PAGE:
Assisted Living and Health Care: What are the Differences?
When considering senior living options, it is essential to understand the differences between assisted living and health care and the ideal time to explore senior living and move to a continuing care retirement community (i.e. life-plan community).
Assisted Living and Health Care Differences
Assisted living is designed for older adults who require some assistance with daily living activities but are still able to maintain some level of independence. Additionally, some communities offer memory care support (e.g. Alzheimer’s disease, dementia). Lutheran Village at Miller’s Grant will be expanding its assisted living to include a memory support neighborhood.
Alternatively, health care is intended for older adults who require short-term rehabilitation or more intensive care due to chronic illness, disability or terminal disease. Like the services found in typical nursing homes, older adults can be admitted for short-term rehabilitation after hospitalization or as a permanent resident who needs long-term care that requires 24-hour care and supervision.
Services and Costs
In assisted living, residents receive assistance with daily living activities such as bathing, dressing and medication management. In addition, they have access to various amenities such as transportation, housekeeping and laundry services, as well as social events and activities. According to Genworth’s 2021 Cost of Care Survey, the average cost of assisted living in Maryland is $161 per day but the cost can vary depending on the level of care needed. Payment options include private pay and long-term care insurance.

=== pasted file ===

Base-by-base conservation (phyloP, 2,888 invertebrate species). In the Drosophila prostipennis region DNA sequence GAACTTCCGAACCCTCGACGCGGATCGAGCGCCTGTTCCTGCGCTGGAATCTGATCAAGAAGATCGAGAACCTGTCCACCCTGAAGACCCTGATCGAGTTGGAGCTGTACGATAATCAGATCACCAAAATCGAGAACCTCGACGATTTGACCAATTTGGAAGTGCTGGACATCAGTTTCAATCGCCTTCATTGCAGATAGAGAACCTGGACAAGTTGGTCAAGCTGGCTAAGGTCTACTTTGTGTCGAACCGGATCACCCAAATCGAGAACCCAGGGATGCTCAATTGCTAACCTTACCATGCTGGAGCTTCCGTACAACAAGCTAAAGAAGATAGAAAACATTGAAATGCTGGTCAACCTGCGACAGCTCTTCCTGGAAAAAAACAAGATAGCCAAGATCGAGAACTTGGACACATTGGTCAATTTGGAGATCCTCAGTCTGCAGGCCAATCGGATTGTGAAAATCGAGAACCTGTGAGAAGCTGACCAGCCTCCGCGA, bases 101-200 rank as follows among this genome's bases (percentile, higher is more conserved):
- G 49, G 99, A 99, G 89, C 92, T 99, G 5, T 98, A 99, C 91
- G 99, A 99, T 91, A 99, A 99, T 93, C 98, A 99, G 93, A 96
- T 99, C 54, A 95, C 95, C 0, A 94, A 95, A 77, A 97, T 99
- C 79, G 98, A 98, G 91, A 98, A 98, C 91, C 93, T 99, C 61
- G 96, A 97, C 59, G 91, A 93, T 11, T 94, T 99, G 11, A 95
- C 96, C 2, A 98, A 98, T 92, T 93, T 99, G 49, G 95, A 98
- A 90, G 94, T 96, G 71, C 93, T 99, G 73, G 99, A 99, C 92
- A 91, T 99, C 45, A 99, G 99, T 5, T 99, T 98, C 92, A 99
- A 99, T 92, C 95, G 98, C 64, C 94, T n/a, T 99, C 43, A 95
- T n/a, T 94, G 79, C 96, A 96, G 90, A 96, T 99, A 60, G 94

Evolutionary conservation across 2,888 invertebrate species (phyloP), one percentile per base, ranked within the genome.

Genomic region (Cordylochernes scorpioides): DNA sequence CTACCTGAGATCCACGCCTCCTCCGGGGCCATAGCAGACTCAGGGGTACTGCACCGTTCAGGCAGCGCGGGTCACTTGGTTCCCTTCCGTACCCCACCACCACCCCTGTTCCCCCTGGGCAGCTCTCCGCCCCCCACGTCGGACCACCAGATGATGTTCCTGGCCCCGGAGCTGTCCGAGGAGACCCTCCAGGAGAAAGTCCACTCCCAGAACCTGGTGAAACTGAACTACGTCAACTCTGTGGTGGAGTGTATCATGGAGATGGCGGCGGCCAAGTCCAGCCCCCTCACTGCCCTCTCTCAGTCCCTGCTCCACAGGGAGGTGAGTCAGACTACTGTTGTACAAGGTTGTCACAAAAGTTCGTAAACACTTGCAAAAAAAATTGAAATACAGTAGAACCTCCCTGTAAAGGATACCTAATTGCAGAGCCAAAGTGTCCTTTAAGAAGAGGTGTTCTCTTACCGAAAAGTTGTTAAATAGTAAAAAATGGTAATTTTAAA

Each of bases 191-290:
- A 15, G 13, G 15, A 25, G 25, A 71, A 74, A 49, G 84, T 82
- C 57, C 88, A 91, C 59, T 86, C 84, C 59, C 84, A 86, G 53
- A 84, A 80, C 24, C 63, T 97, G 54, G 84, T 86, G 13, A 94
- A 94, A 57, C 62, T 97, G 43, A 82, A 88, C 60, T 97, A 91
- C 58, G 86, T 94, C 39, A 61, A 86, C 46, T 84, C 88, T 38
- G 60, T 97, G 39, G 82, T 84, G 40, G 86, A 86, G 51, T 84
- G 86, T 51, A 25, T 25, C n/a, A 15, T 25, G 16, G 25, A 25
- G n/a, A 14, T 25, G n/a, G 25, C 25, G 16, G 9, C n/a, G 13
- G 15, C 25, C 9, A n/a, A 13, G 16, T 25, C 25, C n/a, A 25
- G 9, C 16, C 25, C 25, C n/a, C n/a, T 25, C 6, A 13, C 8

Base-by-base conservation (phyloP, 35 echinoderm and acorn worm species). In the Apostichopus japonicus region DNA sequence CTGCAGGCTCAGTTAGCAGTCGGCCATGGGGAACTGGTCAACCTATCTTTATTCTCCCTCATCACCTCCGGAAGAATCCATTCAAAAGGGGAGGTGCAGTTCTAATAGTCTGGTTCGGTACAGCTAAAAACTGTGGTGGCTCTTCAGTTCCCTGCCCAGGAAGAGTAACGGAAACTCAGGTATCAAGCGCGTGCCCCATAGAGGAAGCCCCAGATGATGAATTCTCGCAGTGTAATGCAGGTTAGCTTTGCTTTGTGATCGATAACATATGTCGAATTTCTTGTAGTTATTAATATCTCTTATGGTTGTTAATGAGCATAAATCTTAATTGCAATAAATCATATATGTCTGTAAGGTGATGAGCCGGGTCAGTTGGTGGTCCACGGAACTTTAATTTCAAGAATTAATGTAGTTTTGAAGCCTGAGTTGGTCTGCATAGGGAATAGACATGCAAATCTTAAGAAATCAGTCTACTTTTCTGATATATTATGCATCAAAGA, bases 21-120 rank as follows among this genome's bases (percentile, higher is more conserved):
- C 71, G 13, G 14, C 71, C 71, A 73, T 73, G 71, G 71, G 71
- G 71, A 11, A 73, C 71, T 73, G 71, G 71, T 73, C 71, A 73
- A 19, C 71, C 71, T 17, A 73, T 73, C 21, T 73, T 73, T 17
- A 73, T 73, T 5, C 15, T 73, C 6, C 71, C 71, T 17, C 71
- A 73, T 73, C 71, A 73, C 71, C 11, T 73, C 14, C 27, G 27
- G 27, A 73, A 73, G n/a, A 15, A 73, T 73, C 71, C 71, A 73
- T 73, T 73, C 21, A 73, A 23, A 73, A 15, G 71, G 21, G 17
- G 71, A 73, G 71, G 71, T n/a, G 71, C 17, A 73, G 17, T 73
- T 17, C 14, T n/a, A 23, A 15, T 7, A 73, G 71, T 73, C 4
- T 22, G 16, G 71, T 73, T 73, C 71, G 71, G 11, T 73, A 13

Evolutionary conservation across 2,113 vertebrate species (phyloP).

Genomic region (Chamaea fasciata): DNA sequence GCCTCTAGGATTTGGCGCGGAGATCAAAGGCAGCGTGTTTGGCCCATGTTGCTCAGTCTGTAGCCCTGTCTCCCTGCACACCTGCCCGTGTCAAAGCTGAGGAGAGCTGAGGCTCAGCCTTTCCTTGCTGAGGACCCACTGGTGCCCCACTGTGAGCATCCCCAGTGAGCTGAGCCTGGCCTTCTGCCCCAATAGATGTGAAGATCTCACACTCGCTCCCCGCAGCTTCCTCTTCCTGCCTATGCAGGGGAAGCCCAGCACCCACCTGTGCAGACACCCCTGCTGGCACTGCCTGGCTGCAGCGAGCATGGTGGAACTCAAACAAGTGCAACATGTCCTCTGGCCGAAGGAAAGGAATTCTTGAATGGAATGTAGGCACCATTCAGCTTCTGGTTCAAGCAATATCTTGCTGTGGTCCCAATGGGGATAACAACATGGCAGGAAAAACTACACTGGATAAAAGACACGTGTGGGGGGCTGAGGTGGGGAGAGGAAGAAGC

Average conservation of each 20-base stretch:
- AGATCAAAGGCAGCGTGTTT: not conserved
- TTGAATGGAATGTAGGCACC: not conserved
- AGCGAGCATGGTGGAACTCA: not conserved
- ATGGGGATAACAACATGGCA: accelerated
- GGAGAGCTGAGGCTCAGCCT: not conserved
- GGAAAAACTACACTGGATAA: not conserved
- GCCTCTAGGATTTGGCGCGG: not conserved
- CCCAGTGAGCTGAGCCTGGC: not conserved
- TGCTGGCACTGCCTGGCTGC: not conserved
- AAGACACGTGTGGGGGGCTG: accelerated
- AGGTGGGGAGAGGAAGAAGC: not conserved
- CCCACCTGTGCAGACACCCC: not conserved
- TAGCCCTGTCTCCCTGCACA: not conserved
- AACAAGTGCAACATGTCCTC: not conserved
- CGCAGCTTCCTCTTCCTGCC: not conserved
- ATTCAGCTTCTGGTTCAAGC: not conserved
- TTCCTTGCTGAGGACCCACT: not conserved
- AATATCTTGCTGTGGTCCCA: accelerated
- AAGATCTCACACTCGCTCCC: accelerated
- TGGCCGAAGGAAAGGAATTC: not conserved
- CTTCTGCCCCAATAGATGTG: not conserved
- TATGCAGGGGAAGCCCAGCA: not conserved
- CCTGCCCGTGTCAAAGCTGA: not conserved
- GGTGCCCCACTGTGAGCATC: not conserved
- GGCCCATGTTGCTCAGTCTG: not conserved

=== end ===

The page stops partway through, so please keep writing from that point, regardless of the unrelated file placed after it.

Health care services may include on-site medical specialists, rehabilitation (i.e. physical, occupational and speech therapy) and medication management. According to the same Genworth study, the average cost in Maryland for a private room is $400 per day and less for a shared/semi-private room at $340 per day. These costs can also vary based on the level of care required. Payment options for health care include Medicare Part A and long-term care insurance.
Assisted living typically offers private living suites, as in the case of LVMG; however, shared living may also be offered at some communities.
Health care facilities typically offer both private and shared/semi-private rooms. LVMG offers both options with shared/semi-private rooms separated by a wall with residents only sharing a bathroom.
Best Time to Move
Older adults should plan early for their retirement years including learning about available senior living options. According to U.S. News and World Report’s The Best Age to Move into a CCRC, it’s best that older adults accept earlier rather than later that they may need help at some point.
If a CCRC, like LVMG is in their future, they can move into independent living while they are still young and independent enough to take advantage of all the services and amenities that help them remain active for as long as they are able. If their care needs increase, they can seamlessly transition to assisted living or health care.
CCRCs offer three care levels – independent living, assisted living and health care. Assisted living is ideal when some assistance is needed and is typically less costly than health care where more intensive care is provided. All three care levels depend on the individual’s care needs.
With the numerous activities and events that help older adults remain active for as long as they are able, it’s recommended they move to a CCRC early in their retirement, so they can enjoy the resort-like lifestyle CCRCs offer sooner and avoid the stress of having to find a community when an emergent need arises.